Tesla CEO Elon Musk said this week that the automaker would relocate its headquarters from Palo Alto, California, to Austin, Texas, following up on a string of promises stretching back years. The EV automaker’s CEO made the announcement during the company’s annual shareholder meeting, which itself took place from the offices of the company’s latest plant in Austin, scheduled to begin Model Y production later this month.
The move itself was not entirely unexpected given Musk’s history of comments toward some California officials, and was something that had been expected for some time—despite the fact that some comments by the CEO aimed at California were written off as short-term fuming regarding regulations in the densely-populated Bay Area.
“I’m excited to announce that we’re moving our headquarters to Austin, Texas,” Musk said during the shareholder meeting, making the news official.
Tesla’s move to Texas follows Toyota’s relatively recent move from the Golden State to the Lone Star State, which raised some controversy of its own at the time as well, and it’s difficult to deny that Austin has become a tech hub in recent years. Texas also has no income tax, as has been pointed out when news of Tesla’s planned move first started appearing, and offers much more potential for expansion than is available in the Bay Area, in addition to much more permissive regulatory regimes.
The timing of the announcement almost coincides with the start of Model Y production at the Austin plant, which has been running a bit behind schedule, and which is also expected to start production of the Cybertruck about a year from now. Tesla has prioritized Model Y production at the Austin plant, as the Model 3 and the Model Y have collectively accounted for about 95% of Tesla deliveries in the third quarter of this year.
The move would not mean, however, that Tesla would relocate its Fremont plant and other facilities to Texas, as the automaker plans to keep its California plant, and will in fact boost its output in the near future.
“To be clear we will be continuing to expand our activities in California,” Musk added during the meeting. “Our intention is to increase output from Fremont and Giga Nevada by 50%. If you go to our Fremont factory, it’s jammed.”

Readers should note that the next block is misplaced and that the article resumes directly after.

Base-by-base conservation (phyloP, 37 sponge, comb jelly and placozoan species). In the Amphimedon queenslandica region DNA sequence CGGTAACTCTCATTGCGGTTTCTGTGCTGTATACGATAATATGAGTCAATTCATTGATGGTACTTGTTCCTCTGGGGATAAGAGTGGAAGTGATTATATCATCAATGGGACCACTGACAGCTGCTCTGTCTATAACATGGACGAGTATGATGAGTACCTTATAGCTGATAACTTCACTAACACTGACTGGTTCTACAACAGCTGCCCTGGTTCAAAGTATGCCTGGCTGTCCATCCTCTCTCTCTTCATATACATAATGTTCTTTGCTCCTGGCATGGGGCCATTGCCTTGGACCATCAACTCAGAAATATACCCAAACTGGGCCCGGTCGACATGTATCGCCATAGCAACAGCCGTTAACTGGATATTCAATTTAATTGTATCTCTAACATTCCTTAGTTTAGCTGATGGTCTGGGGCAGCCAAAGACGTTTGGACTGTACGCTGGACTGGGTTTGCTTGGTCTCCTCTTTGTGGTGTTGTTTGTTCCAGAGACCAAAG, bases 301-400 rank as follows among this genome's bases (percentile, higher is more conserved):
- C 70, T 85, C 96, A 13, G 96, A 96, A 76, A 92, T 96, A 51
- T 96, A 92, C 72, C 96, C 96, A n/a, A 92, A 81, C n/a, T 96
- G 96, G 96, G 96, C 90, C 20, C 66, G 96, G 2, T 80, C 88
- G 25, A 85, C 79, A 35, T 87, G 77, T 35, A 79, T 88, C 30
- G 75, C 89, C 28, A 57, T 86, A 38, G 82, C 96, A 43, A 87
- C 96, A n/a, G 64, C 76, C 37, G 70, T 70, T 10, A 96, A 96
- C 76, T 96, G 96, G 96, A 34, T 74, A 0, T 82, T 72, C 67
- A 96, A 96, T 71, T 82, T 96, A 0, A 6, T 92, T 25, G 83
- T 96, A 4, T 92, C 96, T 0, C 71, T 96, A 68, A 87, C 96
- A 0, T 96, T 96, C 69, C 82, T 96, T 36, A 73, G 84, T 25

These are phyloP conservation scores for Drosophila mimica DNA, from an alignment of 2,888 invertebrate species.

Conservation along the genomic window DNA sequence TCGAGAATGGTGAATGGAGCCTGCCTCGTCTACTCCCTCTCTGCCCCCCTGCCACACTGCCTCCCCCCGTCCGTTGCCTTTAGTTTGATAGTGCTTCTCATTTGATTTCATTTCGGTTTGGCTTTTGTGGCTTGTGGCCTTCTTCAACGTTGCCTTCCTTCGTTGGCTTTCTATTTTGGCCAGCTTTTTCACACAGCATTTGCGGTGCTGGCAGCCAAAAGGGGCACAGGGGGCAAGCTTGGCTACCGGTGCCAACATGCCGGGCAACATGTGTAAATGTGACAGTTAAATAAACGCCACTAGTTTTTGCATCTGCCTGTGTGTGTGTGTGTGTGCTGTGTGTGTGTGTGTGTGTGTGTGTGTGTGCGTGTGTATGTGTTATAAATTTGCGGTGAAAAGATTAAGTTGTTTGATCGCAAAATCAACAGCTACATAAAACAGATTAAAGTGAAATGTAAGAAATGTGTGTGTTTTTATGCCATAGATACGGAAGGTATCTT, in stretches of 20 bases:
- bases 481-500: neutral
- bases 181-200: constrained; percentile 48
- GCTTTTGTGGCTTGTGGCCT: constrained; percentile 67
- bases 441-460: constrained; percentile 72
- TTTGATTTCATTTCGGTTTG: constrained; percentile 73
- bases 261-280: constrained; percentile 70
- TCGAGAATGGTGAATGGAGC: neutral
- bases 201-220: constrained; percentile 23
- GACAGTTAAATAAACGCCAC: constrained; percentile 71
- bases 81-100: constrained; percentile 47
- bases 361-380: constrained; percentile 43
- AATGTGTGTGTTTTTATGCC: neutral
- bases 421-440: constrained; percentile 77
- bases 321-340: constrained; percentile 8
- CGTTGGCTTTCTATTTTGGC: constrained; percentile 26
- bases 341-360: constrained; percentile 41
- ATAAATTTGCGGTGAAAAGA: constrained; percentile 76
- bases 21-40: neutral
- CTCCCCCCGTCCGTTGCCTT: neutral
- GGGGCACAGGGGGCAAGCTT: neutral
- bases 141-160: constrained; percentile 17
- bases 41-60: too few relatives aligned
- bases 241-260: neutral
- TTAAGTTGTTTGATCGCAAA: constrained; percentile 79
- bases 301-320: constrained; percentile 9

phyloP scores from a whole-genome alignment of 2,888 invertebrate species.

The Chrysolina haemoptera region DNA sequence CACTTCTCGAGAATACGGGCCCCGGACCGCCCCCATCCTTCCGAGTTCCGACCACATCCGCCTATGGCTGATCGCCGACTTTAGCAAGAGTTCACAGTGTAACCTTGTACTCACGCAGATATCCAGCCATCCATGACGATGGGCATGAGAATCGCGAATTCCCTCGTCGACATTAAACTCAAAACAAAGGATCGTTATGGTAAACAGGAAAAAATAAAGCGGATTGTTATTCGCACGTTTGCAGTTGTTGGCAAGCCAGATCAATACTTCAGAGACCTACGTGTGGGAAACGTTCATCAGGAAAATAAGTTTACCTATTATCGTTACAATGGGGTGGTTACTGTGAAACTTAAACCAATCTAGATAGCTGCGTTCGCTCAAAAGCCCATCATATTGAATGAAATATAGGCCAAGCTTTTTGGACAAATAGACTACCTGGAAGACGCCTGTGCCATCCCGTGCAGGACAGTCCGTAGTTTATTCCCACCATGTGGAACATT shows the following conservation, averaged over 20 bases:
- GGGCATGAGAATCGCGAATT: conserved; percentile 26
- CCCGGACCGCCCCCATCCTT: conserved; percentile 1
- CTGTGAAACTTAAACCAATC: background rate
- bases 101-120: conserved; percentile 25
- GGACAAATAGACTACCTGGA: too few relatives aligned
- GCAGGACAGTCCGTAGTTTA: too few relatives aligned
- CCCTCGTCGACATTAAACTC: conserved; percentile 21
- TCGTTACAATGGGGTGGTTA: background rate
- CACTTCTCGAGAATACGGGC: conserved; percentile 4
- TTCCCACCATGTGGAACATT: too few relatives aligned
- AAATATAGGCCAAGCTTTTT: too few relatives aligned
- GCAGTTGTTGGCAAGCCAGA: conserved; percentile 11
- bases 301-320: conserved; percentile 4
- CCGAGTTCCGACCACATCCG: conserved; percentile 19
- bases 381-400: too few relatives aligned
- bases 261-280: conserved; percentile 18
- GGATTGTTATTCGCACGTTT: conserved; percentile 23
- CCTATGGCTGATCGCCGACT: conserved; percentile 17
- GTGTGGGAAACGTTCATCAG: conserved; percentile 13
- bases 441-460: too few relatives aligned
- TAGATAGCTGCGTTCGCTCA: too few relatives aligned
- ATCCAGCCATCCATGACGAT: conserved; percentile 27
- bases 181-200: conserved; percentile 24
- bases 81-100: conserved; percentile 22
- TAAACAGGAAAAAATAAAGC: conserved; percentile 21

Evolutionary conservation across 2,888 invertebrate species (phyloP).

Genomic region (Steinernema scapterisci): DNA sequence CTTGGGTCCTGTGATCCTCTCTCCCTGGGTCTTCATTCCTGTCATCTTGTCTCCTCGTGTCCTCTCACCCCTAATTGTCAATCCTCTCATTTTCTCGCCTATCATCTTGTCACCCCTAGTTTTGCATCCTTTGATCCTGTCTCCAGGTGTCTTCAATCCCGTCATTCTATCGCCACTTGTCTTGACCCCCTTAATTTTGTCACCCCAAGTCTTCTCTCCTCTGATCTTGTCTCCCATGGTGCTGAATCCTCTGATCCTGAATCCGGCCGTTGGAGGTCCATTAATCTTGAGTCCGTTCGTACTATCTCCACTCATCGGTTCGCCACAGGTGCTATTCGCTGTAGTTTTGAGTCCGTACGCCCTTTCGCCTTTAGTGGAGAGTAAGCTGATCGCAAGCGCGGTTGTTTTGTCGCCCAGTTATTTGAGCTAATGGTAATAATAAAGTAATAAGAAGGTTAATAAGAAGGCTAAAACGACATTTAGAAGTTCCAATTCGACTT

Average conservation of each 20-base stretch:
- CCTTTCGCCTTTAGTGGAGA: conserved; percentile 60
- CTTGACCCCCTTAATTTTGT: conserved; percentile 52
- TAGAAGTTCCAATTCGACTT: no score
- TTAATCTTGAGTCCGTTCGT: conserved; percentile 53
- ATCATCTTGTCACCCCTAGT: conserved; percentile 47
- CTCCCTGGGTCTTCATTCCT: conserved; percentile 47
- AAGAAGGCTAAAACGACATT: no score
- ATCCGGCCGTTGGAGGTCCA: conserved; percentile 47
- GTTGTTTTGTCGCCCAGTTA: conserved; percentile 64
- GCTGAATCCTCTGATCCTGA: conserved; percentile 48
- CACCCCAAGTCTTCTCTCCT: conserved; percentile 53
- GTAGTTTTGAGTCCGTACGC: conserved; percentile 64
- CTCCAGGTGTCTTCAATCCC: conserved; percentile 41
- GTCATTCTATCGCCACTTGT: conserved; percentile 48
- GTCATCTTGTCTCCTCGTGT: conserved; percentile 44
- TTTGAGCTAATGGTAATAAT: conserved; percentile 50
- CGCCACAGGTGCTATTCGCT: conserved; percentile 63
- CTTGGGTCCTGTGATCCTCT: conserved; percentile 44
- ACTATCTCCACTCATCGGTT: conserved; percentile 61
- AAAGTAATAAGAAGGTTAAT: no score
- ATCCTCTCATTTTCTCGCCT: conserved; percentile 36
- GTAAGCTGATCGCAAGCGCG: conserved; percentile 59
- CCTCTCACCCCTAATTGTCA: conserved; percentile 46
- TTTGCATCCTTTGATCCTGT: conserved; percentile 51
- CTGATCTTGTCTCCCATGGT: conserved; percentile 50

California officials drew the Tesla CEO’s ire over COVID-related work restrictions in April of last year, about a month after pandemic-related quarantines shuttered many auto plants, prompting some strong words aimed at Alameda County officials at the time.
Tesla is filing a lawsuit against Alameda County immediately. The unelected & ignorant “Interim Health Officer” of Alameda is acting contrary to the Governor, the President, our Constitutional freedoms & just plain common sense!
Still, even at the time a number of industry analysts noted that the threat to move out of California was based on other, longer-term issues rather than a momentary dislike of public health-related policies. Industry analysts have cited a string of air quality violations by Tesla in Fremont over the years, while noting the existence of a more lax regulatory environment in Texas.
“California has provided countless financial incentives to support Tesla through its most difficult years, through the CA ZEV program, the CAEATFA [California Alternative Energy and Advanced Transportation Financing Authority] program, and more,” Ed Niedermeyer, autonomous industry analyst and author told Autoweek.
“Even BAAQMD [Bay Area Air Quality Management District] has gone easy on Tesla’s rampant environmental violations at Fremont,” Niedermeyer added. “If California’s public servants have been so willing to compromise on their public duty to equal enforcement of the rules (while handing out hundreds of millions of dollars), and yet it’s still not been enough to keep Tesla’s HQ in-state… well, I don’t know how Texas can assume Tesla won’t just suck them dry and move on as well.”
With the upcoming launch of two new plants this year, one in Texas and one just outside of Berlin, the automaker appears poised to enter a new stage with a heavier focus on its best-selling models, if the latest delivery results are any indication. The next big launch after the start of Model Y production in Austin is expected to be the start of Cybertruck production in late 2022.
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